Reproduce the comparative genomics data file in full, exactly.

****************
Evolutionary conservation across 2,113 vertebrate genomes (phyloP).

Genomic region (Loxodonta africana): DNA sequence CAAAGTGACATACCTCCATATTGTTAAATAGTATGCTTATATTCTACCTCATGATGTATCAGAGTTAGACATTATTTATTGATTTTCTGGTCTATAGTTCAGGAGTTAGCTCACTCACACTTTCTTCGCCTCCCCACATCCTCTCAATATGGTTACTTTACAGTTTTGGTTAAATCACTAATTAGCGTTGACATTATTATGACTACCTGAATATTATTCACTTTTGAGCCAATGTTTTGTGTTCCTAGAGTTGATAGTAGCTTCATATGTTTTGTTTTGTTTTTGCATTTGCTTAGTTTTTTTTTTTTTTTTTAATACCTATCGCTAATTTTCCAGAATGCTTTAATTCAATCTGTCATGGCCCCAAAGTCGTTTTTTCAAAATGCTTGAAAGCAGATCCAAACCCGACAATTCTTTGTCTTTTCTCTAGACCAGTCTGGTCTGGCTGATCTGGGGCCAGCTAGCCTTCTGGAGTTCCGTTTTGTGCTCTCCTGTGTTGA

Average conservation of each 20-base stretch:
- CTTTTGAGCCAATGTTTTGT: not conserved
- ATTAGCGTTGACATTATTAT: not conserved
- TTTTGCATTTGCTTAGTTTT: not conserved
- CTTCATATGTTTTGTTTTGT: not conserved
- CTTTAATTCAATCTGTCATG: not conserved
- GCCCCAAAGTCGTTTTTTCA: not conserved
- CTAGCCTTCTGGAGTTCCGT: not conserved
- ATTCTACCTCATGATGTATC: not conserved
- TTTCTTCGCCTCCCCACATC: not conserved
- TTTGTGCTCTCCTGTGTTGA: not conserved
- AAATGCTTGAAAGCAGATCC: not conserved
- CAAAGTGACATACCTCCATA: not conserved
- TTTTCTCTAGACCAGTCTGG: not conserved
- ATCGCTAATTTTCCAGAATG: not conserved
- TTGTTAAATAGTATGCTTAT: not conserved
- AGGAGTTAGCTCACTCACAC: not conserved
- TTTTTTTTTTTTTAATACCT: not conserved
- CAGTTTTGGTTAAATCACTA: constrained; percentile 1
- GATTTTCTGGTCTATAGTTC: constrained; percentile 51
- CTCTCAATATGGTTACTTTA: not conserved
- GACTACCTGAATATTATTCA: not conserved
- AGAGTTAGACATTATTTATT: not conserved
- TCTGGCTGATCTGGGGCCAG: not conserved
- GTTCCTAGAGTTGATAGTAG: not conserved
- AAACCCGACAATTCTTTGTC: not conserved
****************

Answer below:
Evolutionary conservation across 2,113 vertebrate genomes (phyloP).

Genomic region (Loxodonta africana): DNA sequence CAAAGTGACATACCTCCATATTGTTAAATAGTATGCTTATATTCTACCTCATGATGTATCAGAGTTAGACATTATTTATTGATTTTCTGGTCTATAGTTCAGGAGTTAGCTCACTCACACTTTCTTCGCCTCCCCACATCCTCTCAATATGGTTACTTTACAGTTTTGGTTAAATCACTAATTAGCGTTGACATTATTATGACTACCTGAATATTATTCACTTTTGAGCCAATGTTTTGTGTTCCTAGAGTTGATAGTAGCTTCATATGTTTTGTTTTGTTTTTGCATTTGCTTAGTTTTTTTTTTTTTTTTTAATACCTATCGCTAATTTTCCAGAATGCTTTAATTCAATCTGTCATGGCCCCAAAGTCGTTTTTTCAAAATGCTTGAAAGCAGATCCAAACCCGACAATTCTTTGTCTTTTCTCTAGACCAGTCTGGTCTGGCTGATCTGGGGCCAGCTAGCCTTCTGGAGTTCCGTTTTGTGCTCTCCTGTGTTGA

Average conservation of each 20-base stretch:
- CTTTTGAGCCAATGTTTTGT: not conserved
- ATTAGCGTTGACATTATTAT: not conserved
- TTTTGCATTTGCTTAGTTTT: not conserved
- CTTCATATGTTTTGTTTTGT: not conserved
- CTTTAATTCAATCTGTCATG: not conserved
- GCCCCAAAGTCGTTTTTTCA: not conserved
- CTAGCCTTCTGGAGTTCCGT: not conserved
- ATTCTACCTCATGATGTATC: not conserved
- TTTCTTCGCCTCCCCACATC: not conserved
- TTTGTGCTCTCCTGTGTTGA: not conserved
- AAATGCTTGAAAGCAGATCC: not conserved
- CAAAGTGACATACCTCCATA: not conserved
- TTTTCTCTAGACCAGTCTGG: not conserved
- ATCGCTAATTTTCCAGAATG: not conserved
- TTGTTAAATAGTATGCTTAT: not conserved
- AGGAGTTAGCTCACTCACAC: not conserved
- TTTTTTTTTTTTTAATACCT: not conserved
- CAGTTTTGGTTAAATCACTA: constrained; percentile 1
- GATTTTCTGGTCTATAGTTC: constrained; percentile 51
- CTCTCAATATGGTTACTTTA: not conserved
- GACTACCTGAATATTATTCA: not conserved
- AGAGTTAGACATTATTTATT: not conserved
- TCTGGCTGATCTGGGGCCAG: not conserved
- GTTCCTAGAGTTGATAGTAG: not conserved
- AAACCCGACAATTCTTTGTC: not conserved